Elliott, in tears, gets inducted
Justin Timberlake stops in mid-sentence. “Aw man, y’all didn’t tell me Bette Midler was gonna be right here in the front! Now I’m nervous – first y’all make me follow Patti LaBelle, now this?” Yep. Justin Timberlake – arguably the most talented song and dance man working today, but honored tonight for his songwriting – was nervous.
So it goes at the annual Songwriters Hall of Fame ceremony, which celebrated its 50th anniversary with a diverse blockbuster roster of inductees, honorees and luminaries paying tribute. In addition to Timberlake, the evening’s honorees were Missy Elliott, Yusuf (a.k.a. Cat Stevens), Halsey, John Prine, Tom T. Hall, Atlanta hip-hop maven Dallas Austin, Carole Bayer Sager, legendary publisher Martin Bandier and Eagles collaborator Jack Tempchin; performers and presenters included Jack Antonoff, Sara Bareilles, Benny Blanco, Clive Davis, Jermaine Dupri, Jason Isbell, Queen Latifah, Lizzo, Dave Matthews, Bonnie Raitt, Timbaland, and Nile Rodgers. (Midler was there as a guest of Sager.) Pressure? What pressure?
Also, Elliott drew the night’s biggest “Oooh!”s when she got a tribute video from Michelle Obama, and for veterans of the show, one of the night’s biggest surprises came when its CEO and longtime leader – and godmother – Linda Moran not only received an award honoring her service to the organization, the publicity-shy PR exec actually came onstage to accept it (it didn’t hurt that her three grandsons accompanied her onstage).
But that’s getting ahead of ourselves on a five-odd-hour-long night when there was a lot to get ahead of. As we say every year, the SHOF is a combination awards show and family reunion – while it has the structure of a traditional awards show it has none of its trappings. Inductees are recognized not for their popularity or their physical appearance or abilities or instrumental prowess: It’s purely on the basis of the one thing (er, except money) without which the music industry would not exist – the song itself. At this event, performers are both less self-conscious – it’s not televised or open to the general public – and a hell of a lot more self-conscious: What’s more nerve-wracking than performing in front of a packed room of peers and insiders?
Yet as always, everyone stepped up. The evening kicked off with a bang as Austin was inducted by fellow Atlanta R&B pioneer Jermaine Dupri, who had the audience dancing with a tight DJ set that included Austin hits like three TLC’s “Creep”, Blu Cantrell’s “Hit ‘Em Up Style (Oops!)”, Monica’s “Like This and Like That”, Madonna’s “Secret”, and Boyz II Men’s “Motownphilly”. Austin thanked a long list of friends and collaborators and singled out Dupri: “We built Atlanta on our backs, track by track,” he said.
Next up was Lukas Nelson – Willie’s singer-songwriter son – who inducted Eagles collaborator Jack Tempchin with a smooth version of “Peaceful Easy Feeling” (he was great, but Jeff Bridges as the Dude from “The Big Lebowski” would have been amazing), followed by Tempchin leading the band into another early Eagles smash, “Already Gone”.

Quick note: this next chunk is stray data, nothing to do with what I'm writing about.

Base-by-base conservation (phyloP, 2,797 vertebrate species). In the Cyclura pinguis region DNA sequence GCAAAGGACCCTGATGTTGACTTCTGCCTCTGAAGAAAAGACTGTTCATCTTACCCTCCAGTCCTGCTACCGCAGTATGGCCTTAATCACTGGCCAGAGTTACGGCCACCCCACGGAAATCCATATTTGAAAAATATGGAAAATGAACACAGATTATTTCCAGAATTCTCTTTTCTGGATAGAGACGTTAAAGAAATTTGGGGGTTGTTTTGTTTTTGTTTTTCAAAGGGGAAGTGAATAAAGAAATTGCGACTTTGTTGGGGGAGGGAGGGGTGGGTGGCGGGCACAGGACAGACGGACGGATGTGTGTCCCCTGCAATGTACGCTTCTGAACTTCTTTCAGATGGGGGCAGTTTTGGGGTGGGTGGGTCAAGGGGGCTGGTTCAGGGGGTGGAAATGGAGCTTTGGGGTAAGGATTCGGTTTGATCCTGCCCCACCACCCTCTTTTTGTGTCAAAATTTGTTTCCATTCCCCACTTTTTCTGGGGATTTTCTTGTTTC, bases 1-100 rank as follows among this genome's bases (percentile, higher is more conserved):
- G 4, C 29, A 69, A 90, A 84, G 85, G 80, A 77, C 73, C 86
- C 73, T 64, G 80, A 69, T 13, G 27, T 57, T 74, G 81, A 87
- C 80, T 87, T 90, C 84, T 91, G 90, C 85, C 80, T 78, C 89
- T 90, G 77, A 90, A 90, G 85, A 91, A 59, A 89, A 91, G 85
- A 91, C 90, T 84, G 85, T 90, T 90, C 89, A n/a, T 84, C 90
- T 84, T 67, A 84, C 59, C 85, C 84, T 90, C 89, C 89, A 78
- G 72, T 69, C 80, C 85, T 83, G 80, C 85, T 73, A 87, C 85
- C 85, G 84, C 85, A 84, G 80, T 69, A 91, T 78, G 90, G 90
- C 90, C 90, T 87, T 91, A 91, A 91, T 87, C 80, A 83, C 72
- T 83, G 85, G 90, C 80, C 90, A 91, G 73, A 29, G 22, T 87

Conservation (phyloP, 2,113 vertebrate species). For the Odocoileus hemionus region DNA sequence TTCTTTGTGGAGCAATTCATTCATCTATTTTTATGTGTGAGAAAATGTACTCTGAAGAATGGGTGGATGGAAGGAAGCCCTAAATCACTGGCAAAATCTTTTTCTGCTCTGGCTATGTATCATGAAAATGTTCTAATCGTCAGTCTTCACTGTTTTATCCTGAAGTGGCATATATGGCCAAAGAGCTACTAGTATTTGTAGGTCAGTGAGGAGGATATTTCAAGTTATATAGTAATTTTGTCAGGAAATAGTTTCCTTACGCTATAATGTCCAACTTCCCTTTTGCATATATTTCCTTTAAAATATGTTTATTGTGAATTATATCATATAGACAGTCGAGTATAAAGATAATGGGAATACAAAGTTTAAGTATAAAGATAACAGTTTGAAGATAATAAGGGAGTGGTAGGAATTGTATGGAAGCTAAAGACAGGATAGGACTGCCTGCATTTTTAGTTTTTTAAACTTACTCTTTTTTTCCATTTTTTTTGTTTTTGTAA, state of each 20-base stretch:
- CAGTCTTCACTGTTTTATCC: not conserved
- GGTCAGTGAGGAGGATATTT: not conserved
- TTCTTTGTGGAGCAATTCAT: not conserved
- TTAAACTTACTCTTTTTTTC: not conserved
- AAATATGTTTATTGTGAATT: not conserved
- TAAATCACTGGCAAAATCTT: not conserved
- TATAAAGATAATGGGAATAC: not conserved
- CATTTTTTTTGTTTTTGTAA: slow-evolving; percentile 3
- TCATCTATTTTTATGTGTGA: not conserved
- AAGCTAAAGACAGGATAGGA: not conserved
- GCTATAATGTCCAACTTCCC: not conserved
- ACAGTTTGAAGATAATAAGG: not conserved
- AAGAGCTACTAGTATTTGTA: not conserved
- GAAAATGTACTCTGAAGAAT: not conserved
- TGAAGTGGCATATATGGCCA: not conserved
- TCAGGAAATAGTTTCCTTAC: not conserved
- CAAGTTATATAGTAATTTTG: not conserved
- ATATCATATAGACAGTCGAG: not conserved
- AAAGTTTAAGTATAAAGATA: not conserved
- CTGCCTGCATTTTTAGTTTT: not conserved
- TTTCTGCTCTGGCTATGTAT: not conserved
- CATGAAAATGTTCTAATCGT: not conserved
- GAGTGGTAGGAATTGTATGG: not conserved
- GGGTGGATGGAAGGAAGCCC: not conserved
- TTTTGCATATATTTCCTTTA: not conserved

Legendary music publisher Martin Bandier – former head of Sony/ATV, EMI and SBK – was presented with the Visionary Leadership Award by two of his biggest contemporary signees, Sara Bareilles and Jack Antonoff. The pair teamed up for an acoustic version of Bareilles’ “Brave” – she played piano while Antonoff plucked on a guitar – but their chemistry became clearer when they started speaking. They joked about Bandier’s former cigar habit – as they tried to spot him in the audience, Antonoff said, “Follow the cigar smoke!” – and Bareilles said he was “one of the first people I met in this industry who told me I could do anything I set my mind to,” which Antonoff echoed by saying, “people who will give someone a shot before it makes sense to are everything – he cared about my songs.” Bandier, who stepped down as chief of Sony/ATV earlier this year, gave a wistful speech, saying “I’ve been away from the business for two months and I miss things like this” – but concluded, characteristically, with a plug for Danny Boyle’s “Yesterday” film, which he and Sony/ATV worked on extensively. “Don’t miss it!,” he cracked, “Sony/ATV could use the money.”
Dave Matthews took the stage to induct Yusuf Islam (Cat Stevens) with a moving rendition of “Father and Son”. He too spoke of nerves, drawing laughs by saying, “This is the kind of evening that makes me want to throw up on myself, but I didn’t ask details because I’m such a fan of the man who wrote that song.” He said upon hearing Yusuf’s music when he was young, “I felt like it was possible to be a songwriter.” Yusuf then took the stage and played a newer song, “Roadsinger”, and gave a heady speech about his life and career, ranging from his recovery from two near-death experiences to his conversion to Islam, saying, “Most of my songs were about the journey, the search for meaning. Songwriting is such an amazing thing, it enables you to draw on all of life’s possibilities.”
Hitmaker Benny Blanco took to the stage to honor his close friend Halsey with the Hal David Starlight Award, which is presented to young songwriters who are making a significant impact in the music industry with their original songs. He spoke of her drive and her talent – “We’ll be in the studio and I’ll go the bathroom and come back five minutes later and she’s written the entire song” – and said she’s “superhuman in everything she does.”
Halsey, who also spoke of being nervous, made some characteristically revealing and vulnerable comments about how the character Halsey is “tall and confident and brave, the best version of myself – but before I can be my best I have to be my worst: A 24-year-old girl from New Jersey named Ashley Frangipane, who’s nervous, self-critical and terrified. And that’s exactly why I invented Halsey: Ashley doesn’t get awards like this.” (RTRS)
By Jem Aswad